An Odyssey of one’s own

A director’s three-year journey to producing ‘The Odyssey’ for the Colorado Shakespeare Festival

0
Zachary Andrews

Think about the homecoming that is taking place right now — slowly — across the globe. We are all, in some way, returning. To grocery stores, to local restaurants, to family reunions. We are leaving our masks at home. We are finding our footing as we say yes to going out, yes to our old lives. 

But, like the final juncture in the hero’s journey — a plot structure popularized by Joseph Campbell in 1949 — we are very much changed. We have weathered the past year; we have learned and cried and been sick and stayed healthy. And so we return, this summer, as a different group of humans, with a little more resilience, a little more gratitude. 

Campbell was inspired by The Odyssey, a collection of 24 epic poems originally performed orally but eventually written down by the Greek poet Homer in the seventh or eighth century BCE. 

The poem’s 12,109 lines revolve around the Greek hero Odysseus as he ventures home from the Trojan War to Ithaca, where he is — or was — king. The non-chronological story starts in the middle, filling in the gaps in time through Odysseus’s retelling. Much like the last year and a half, time shrinks and expands. 

While the first half of the poem covers roughly 20 years, the second half of the poem centers on just the six weeks after Odysseus returns home to Ithaca. The final stage of the hero’s journey is exactly this: returning home — often to the world where the adventure first began. Only at this point, the hero has changed.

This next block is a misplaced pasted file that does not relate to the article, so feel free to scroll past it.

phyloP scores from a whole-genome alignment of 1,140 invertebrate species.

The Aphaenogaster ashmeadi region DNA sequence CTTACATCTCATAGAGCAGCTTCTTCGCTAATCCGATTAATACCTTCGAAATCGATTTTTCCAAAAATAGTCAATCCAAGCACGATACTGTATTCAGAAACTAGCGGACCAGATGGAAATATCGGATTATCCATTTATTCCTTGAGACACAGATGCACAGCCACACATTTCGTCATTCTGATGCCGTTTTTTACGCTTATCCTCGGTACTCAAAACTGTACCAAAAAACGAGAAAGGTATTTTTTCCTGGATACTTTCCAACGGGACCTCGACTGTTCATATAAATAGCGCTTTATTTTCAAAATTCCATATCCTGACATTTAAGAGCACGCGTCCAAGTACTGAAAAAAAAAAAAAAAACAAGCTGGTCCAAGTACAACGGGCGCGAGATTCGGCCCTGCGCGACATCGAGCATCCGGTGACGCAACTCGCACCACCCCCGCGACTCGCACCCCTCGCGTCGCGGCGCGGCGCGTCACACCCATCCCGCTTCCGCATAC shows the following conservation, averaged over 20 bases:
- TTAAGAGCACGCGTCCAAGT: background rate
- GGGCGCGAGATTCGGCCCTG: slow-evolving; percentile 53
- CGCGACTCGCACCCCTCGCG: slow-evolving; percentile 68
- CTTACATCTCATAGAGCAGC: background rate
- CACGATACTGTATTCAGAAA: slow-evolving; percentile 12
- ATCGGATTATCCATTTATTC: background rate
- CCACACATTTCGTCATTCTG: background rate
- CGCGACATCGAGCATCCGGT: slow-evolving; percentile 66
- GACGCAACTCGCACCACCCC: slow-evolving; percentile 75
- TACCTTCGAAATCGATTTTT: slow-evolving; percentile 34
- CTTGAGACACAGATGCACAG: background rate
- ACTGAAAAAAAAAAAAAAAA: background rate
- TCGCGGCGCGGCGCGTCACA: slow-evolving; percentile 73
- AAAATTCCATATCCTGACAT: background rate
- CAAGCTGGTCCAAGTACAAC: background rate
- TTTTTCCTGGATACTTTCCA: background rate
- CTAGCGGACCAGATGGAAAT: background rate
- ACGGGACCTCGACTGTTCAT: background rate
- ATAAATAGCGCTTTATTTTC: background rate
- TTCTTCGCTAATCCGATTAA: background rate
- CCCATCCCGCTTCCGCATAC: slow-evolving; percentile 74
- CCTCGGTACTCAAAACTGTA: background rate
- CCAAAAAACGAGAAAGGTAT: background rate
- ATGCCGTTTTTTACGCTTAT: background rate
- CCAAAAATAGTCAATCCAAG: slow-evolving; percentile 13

The Odyssey is often said to be a story about war, or becoming a “man” (whatever that means), or growing up. I think it’s a story about coming home.

According to Tim Orr, with Colorado Shakespeare Festival (CSF), The Odyssey is about “almost anything you’re looking for. You can find truth — your own truth — in what you are seeing [performed].” 

This summer, CSF is producing Mary Zimmerman’s stage adaptation of Homer’s The Odyssey as directed by Orr, who has been the producing artistic director for CSF since 2013. 

Before that, Orr was an actor until, he says, he talked CSF into hiring him as an associate producer in 2011. As an actor, Orr has appeared in 10 CSF productions. Of this switch from acting to directing, Orr says he always found great satisfaction from being a “part of a team that is creating theater or art.” So, along with acting, he studied arts management. But, he notes, “Getting an MFA in theater is going to be about 1% of your training. The rest comes from doing it.” 

Most directors come from the stage, Orr notes, which is “why more roles need to be made for women and BIPOC (Black, Indigenous, and other people of color) … because actors become directors.”  

In addition, “There is the desire to share space — to give space — to other voices and newer voices. … It allows us to see a diversity of stories and voices on stage.” 

CFS often includes a play not written by Shakespeare, which is where The Odyssey comes in.